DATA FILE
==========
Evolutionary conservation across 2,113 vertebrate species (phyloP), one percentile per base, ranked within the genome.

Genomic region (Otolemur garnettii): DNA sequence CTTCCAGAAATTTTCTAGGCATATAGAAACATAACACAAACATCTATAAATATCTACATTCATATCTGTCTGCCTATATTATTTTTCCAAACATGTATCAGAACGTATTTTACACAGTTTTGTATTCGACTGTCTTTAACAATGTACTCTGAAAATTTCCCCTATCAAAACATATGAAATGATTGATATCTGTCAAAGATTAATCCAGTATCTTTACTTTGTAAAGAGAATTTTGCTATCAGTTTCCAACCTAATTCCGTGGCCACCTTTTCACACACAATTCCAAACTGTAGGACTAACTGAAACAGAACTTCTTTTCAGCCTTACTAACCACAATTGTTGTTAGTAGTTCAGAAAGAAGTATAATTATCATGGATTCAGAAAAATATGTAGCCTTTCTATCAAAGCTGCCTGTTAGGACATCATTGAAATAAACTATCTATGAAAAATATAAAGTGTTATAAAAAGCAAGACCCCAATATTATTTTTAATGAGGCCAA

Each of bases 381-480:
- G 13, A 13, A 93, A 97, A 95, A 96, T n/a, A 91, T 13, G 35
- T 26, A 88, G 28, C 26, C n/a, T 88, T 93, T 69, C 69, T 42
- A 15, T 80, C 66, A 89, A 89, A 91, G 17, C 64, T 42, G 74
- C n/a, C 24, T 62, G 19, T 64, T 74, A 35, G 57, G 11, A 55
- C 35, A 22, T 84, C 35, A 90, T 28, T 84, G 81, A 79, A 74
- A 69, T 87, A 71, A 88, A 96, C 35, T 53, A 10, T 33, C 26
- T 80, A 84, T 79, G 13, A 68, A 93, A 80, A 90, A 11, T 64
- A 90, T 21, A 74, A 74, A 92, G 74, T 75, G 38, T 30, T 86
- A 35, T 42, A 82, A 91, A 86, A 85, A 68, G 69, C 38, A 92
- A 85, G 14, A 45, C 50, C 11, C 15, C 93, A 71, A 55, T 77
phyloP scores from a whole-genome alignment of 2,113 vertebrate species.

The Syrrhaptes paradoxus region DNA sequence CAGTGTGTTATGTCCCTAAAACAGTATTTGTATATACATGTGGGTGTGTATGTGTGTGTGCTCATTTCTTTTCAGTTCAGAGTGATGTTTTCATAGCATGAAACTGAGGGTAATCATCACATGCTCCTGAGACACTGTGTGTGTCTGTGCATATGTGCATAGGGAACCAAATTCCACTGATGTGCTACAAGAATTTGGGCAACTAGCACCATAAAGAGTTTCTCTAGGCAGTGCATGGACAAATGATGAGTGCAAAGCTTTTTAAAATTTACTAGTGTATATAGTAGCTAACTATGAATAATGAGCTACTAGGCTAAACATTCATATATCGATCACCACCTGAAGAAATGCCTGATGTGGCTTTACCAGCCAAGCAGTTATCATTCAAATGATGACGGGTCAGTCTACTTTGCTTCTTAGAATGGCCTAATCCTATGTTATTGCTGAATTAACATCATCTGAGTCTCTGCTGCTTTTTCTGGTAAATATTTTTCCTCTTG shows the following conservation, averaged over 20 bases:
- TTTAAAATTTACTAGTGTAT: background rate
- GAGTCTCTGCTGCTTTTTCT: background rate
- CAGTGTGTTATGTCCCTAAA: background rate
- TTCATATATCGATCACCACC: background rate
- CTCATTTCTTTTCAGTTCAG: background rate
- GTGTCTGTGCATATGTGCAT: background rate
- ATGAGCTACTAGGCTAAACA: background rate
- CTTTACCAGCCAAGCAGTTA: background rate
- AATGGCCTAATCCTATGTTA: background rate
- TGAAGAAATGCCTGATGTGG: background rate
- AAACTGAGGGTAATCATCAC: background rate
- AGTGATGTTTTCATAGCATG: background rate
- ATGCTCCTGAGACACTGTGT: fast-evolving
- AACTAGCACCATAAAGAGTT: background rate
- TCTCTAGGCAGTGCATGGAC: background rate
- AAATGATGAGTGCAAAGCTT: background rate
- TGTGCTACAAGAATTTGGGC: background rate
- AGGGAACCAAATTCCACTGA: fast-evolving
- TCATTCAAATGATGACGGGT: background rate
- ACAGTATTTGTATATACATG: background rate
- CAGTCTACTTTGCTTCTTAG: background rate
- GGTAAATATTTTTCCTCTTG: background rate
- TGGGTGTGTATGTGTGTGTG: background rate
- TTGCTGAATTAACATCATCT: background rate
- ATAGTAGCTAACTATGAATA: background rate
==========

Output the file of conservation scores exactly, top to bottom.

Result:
Evolutionary conservation across 2,113 vertebrate species (phyloP), one percentile per base, ranked within the genome.

Genomic region (Otolemur garnettii): DNA sequence CTTCCAGAAATTTTCTAGGCATATAGAAACATAACACAAACATCTATAAATATCTACATTCATATCTGTCTGCCTATATTATTTTTCCAAACATGTATCAGAACGTATTTTACACAGTTTTGTATTCGACTGTCTTTAACAATGTACTCTGAAAATTTCCCCTATCAAAACATATGAAATGATTGATATCTGTCAAAGATTAATCCAGTATCTTTACTTTGTAAAGAGAATTTTGCTATCAGTTTCCAACCTAATTCCGTGGCCACCTTTTCACACACAATTCCAAACTGTAGGACTAACTGAAACAGAACTTCTTTTCAGCCTTACTAACCACAATTGTTGTTAGTAGTTCAGAAAGAAGTATAATTATCATGGATTCAGAAAAATATGTAGCCTTTCTATCAAAGCTGCCTGTTAGGACATCATTGAAATAAACTATCTATGAAAAATATAAAGTGTTATAAAAAGCAAGACCCCAATATTATTTTTAATGAGGCCAA

Each of bases 381-480:
- G 13, A 13, A 93, A 97, A 95, A 96, T n/a, A 91, T 13, G 35
- T 26, A 88, G 28, C 26, C n/a, T 88, T 93, T 69, C 69, T 42
- A 15, T 80, C 66, A 89, A 89, A 91, G 17, C 64, T 42, G 74
- C n/a, C 24, T 62, G 19, T 64, T 74, A 35, G 57, G 11, A 55
- C 35, A 22, T 84, C 35, A 90, T 28, T 84, G 81, A 79, A 74
- A 69, T 87, A 71, A 88, A 96, C 35, T 53, A 10, T 33, C 26
- T 80, A 84, T 79, G 13, A 68, A 93, A 80, A 90, A 11, T 64
- A 90, T 21, A 74, A 74, A 92, G 74, T 75, G 38, T 30, T 86
- A 35, T 42, A 82, A 91, A 86, A 85, A 68, G 69, C 38, A 92
- A 85, G 14, A 45, C 50, C 11, C 15, C 93, A 71, A 55, T 77
phyloP scores from a whole-genome alignment of 2,113 vertebrate species.

The Syrrhaptes paradoxus region DNA sequence CAGTGTGTTATGTCCCTAAAACAGTATTTGTATATACATGTGGGTGTGTATGTGTGTGTGCTCATTTCTTTTCAGTTCAGAGTGATGTTTTCATAGCATGAAACTGAGGGTAATCATCACATGCTCCTGAGACACTGTGTGTGTCTGTGCATATGTGCATAGGGAACCAAATTCCACTGATGTGCTACAAGAATTTGGGCAACTAGCACCATAAAGAGTTTCTCTAGGCAGTGCATGGACAAATGATGAGTGCAAAGCTTTTTAAAATTTACTAGTGTATATAGTAGCTAACTATGAATAATGAGCTACTAGGCTAAACATTCATATATCGATCACCACCTGAAGAAATGCCTGATGTGGCTTTACCAGCCAAGCAGTTATCATTCAAATGATGACGGGTCAGTCTACTTTGCTTCTTAGAATGGCCTAATCCTATGTTATTGCTGAATTAACATCATCTGAGTCTCTGCTGCTTTTTCTGGTAAATATTTTTCCTCTTG shows the following conservation, averaged over 20 bases:
- TTTAAAATTTACTAGTGTAT: background rate
- GAGTCTCTGCTGCTTTTTCT: background rate
- CAGTGTGTTATGTCCCTAAA: background rate
- TTCATATATCGATCACCACC: background rate
- CTCATTTCTTTTCAGTTCAG: background rate
- GTGTCTGTGCATATGTGCAT: background rate
- ATGAGCTACTAGGCTAAACA: background rate
- CTTTACCAGCCAAGCAGTTA: background rate
- AATGGCCTAATCCTATGTTA: background rate
- TGAAGAAATGCCTGATGTGG: background rate
- AAACTGAGGGTAATCATCAC: background rate
- AGTGATGTTTTCATAGCATG: background rate
- ATGCTCCTGAGACACTGTGT: fast-evolving
- AACTAGCACCATAAAGAGTT: background rate
- TCTCTAGGCAGTGCATGGAC: background rate
- AAATGATGAGTGCAAAGCTT: background rate
- TGTGCTACAAGAATTTGGGC: background rate
- AGGGAACCAAATTCCACTGA: fast-evolving
- TCATTCAAATGATGACGGGT: background rate
- ACAGTATTTGTATATACATG: background rate
- CAGTCTACTTTGCTTCTTAG: background rate
- GGTAAATATTTTTCCTCTTG: background rate
- TGGGTGTGTATGTGTGTGTG: background rate
- TTGCTGAATTAACATCATCT: background rate
- ATAGTAGCTAACTATGAATA: background rate